Within the past year, the University of Minnesota’s Department of Psychiatry has been dragged through the mud. Rightfully so, according to a series of investigations that gradually unraveled a state of dysfunction that should have been obvious to the U a decade ago.
The case that sparked intense scrutiny of the U’s human research program was that of Dan Markingson, a 26-year-old schizophrenic man who was recruited into a 2003 drug study as an alternative to court-ordered hospital commitment. He killed himself five months into taking the experimental drugs. Since then, his mother, Mary Weiss, has been trying to blow the lid off the U’s coercive recruiting practices of vulnerable, mentally ill people.
It wasn’t until 11 months ago, when the state legislative auditor conducted an independent investigation and published a scathing report, that the U finally acknowledged wrongdoing.
Later, it came out that another mentally ill patient, Robert Huber, had been recruited into a 2007 drug study. He claims that he was not mentally competent to sign the consent forms. Though the experimental drugs gave him stabbing abdominal pains, he was told to keep taking them.
In July, the U’s director for the Center for Adolescent Substance Abuse Research was caught forging a federal patient privacy document. Dr. Ken Winters retired shortly after.
Forced to reckon with these investigations and the dogged criticism of two bioethicists, Carl Elliott and Leigh Turner, the U of M has been slowly rolling out a number of fixes. These included having the Clinical and Translational Science Institute take over management of drug trials conducted by the department, and hiring private research compliance consultant Jan Dugas to assess its general environment.
The goal is to save the U's research reputation and lift its human research practices "beyond reproach," according to President Eric Kaler.
But Dugas' latest audit is not kind.
She found that the Department of Psychiatry's faculty and staff were unaware of the most basic professional requirements for a clinical research institution. Physical and psychological harm to study participants, the most important data collected in a study, was routinely unrecorded. Researchers did not understand how to get informed consent.
"The standard practices in the Department of Psychiatry demonstrate a profound lack of knowledge about how to conduct clinical research and an intentional lack of adherence to requirements," Dugas concluded. "Given the feedback received during these activities, there is concern that practices – similar to those observed within the Department of Psychiatry – are systemic across the University."
Throughout Dugas' interviews of 54 faculty, staff, students, and volunteers, she encountered a couple bullies and a number of totally unqualified people tasked with essential research and medical care responsibilities.
One faculty member, upset with being interviewed, walked up to Dugas' face shaking a finger and said, "If [Clinical and Translational Science Institute] thinks they are going to come in and dictate anything done in my department or my staff, they will have a war on their hands.”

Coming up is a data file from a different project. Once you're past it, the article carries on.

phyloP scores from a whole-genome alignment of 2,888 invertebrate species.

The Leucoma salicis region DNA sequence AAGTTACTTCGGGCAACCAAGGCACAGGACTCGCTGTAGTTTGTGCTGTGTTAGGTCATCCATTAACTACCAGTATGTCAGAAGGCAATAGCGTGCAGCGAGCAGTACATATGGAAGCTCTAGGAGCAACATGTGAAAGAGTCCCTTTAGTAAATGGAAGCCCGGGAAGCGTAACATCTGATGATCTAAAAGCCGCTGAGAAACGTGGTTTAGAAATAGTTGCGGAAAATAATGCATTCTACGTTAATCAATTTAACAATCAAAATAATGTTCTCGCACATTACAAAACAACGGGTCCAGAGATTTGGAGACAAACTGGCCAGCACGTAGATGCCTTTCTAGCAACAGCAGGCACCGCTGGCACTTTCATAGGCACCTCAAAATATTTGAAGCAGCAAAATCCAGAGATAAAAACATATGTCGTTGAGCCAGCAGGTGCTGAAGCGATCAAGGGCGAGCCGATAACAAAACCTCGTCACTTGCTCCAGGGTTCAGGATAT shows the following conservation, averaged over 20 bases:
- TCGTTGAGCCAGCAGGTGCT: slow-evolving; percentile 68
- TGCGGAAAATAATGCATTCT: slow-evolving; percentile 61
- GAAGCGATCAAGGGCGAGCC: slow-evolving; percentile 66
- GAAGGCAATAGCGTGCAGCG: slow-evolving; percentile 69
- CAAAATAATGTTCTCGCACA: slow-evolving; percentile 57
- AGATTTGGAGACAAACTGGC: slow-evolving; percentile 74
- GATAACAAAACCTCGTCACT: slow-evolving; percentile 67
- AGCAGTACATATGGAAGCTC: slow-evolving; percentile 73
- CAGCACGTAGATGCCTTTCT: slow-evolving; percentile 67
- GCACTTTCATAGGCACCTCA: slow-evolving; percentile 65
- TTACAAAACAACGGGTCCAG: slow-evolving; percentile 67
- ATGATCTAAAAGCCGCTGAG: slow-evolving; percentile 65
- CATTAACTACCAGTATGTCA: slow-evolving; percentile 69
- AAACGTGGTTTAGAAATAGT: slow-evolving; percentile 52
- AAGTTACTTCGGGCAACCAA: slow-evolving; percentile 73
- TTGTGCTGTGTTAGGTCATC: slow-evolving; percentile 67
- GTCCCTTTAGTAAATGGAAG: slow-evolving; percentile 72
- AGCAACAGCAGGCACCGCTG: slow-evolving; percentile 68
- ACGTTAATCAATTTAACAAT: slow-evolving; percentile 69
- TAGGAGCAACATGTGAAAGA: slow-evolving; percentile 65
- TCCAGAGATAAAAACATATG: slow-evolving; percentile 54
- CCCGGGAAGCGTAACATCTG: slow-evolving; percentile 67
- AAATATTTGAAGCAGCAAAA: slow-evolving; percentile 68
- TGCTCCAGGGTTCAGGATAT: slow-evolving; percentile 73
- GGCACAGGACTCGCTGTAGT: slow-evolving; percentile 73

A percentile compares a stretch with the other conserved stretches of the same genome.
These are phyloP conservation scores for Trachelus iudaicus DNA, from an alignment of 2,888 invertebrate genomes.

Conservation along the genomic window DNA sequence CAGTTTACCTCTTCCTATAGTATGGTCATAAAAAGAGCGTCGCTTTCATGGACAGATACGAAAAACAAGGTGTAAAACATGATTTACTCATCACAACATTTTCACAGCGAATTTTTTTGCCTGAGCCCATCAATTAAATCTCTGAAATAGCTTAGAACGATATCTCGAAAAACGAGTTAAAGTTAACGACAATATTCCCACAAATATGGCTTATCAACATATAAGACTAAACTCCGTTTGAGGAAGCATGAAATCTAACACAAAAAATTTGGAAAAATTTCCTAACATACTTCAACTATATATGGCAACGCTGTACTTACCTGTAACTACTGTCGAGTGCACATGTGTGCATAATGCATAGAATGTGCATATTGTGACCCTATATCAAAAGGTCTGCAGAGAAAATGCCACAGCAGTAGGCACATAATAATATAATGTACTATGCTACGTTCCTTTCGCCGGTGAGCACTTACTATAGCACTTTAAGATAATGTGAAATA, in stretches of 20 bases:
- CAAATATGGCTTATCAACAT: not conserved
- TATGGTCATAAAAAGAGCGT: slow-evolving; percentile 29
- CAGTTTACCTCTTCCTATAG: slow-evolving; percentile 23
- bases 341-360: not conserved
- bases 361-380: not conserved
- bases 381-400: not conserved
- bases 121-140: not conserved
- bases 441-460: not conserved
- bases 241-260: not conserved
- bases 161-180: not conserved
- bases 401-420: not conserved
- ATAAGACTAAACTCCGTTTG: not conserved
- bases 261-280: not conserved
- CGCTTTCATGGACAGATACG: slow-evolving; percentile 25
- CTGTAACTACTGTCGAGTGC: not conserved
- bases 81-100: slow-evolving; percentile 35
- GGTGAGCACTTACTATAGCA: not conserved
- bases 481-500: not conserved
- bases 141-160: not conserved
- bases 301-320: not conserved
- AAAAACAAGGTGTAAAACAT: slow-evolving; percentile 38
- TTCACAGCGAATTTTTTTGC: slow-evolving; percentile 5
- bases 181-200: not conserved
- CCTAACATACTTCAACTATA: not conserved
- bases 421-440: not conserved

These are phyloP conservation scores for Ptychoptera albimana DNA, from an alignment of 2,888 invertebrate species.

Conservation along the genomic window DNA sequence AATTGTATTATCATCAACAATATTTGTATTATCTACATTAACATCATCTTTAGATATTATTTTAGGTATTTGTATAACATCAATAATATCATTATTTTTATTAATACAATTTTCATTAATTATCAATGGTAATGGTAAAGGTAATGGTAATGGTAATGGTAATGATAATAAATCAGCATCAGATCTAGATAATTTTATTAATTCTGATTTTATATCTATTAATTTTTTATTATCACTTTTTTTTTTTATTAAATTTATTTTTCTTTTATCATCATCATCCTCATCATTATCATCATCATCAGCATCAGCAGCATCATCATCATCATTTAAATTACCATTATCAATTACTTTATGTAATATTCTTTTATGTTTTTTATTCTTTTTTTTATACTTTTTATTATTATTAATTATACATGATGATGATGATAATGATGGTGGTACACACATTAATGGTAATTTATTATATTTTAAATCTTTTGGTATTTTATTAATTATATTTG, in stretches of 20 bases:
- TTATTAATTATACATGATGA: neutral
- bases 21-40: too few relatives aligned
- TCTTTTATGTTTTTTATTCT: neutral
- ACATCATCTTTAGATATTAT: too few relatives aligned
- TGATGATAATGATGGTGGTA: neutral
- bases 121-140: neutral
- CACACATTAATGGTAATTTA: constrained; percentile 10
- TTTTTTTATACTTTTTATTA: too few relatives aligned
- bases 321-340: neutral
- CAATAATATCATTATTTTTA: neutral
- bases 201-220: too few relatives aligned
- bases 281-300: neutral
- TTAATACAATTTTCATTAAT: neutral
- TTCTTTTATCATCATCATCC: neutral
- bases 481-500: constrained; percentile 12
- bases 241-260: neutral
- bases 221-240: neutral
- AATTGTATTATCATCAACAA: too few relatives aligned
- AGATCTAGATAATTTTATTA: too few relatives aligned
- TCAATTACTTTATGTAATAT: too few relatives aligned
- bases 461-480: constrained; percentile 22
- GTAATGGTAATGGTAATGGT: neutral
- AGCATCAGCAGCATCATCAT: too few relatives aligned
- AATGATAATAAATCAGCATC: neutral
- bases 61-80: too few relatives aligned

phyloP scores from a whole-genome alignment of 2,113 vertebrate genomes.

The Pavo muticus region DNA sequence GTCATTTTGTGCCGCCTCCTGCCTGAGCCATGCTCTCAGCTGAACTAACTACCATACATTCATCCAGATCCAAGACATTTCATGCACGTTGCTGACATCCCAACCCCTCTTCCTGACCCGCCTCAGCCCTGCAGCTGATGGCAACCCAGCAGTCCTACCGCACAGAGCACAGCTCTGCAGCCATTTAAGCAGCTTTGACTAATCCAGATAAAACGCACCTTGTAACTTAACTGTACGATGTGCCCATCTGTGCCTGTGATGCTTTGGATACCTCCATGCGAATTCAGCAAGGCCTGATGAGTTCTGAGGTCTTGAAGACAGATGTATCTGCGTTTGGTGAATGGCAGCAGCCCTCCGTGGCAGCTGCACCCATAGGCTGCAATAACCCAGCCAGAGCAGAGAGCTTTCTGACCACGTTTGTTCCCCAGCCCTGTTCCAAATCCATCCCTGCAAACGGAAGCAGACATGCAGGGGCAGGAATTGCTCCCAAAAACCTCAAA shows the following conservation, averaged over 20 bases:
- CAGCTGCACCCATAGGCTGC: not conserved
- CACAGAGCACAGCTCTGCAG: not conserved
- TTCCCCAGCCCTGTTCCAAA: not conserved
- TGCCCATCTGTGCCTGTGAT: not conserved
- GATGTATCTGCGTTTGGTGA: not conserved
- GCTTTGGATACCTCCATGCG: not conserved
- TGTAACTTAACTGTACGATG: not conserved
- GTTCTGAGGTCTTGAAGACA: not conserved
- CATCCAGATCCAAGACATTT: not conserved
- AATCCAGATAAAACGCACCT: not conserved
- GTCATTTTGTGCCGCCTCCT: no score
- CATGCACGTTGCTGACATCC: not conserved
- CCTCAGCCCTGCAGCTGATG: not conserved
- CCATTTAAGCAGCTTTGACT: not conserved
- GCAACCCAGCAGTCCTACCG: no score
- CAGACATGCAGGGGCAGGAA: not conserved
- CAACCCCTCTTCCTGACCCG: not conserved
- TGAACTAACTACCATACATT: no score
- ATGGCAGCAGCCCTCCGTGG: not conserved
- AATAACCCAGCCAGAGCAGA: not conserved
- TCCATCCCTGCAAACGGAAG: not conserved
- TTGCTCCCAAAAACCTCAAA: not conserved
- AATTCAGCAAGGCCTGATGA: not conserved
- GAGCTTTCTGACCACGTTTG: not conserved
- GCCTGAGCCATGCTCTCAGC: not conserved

A study coordinator, hired in September, confessed that her manager had asked her to keep quiet about her employment and her role in ongoing research. That same faculty member had recruited two inexperienced volunteers to work on studies, though neither had completed required training.
Another faculty member described approaching children in the hospital, without parental permission, to ask if they would be interested in participating in human research. If the kid agreed, she would then contact the family. If the parent wasn't available in person, she would call or email. As long as the parent responded "yes," she would enroll the child in her study, regardless of whether the parents had gotten a chance to even look at a consent form. This person told Dugas that she did not want training because "It would complicate my good research."
One person said the U's required training left her confused about the process of getting informed consent. Nevertheless, she still actively recruits patients for human research.
A department receptionist, with no medical training, routinely conducts psychotherapy sessions and calls herself a "therapist."
Non-medical, non-licensed researchers were told to give both adult and teenage study participants MRIs, even though the U requires MRI technicians to have graduated from a school of radiology.
Research staff met study subjects at coffee shops and fast food restaurants in order to collect urine samples, which they then stored in their purses.
Dugas recommended that the U hire a professional to take leadership of the department, someone from outside with research, industry, and safety compliance experience. She also suggested that each ongoing study be audited for potential mistakes. "It will be important to communicate to faculty members that conducting research is not a faculty right, but a privilege, and that requirements are established to protect all those involved," she wrote.
The U's response so far to this report has been brisk.
"The report echoes the serious concerns of earlier reports about research practices and the culture within the Department of Psychiatry," according to a university statement. "We take the claims very seriously and are investigating to be sure the [Clinical and Translational Science Institute] plan will address all of these concerns."
The U says it is in the process of hiring a new chief for the Department of Psychiatry.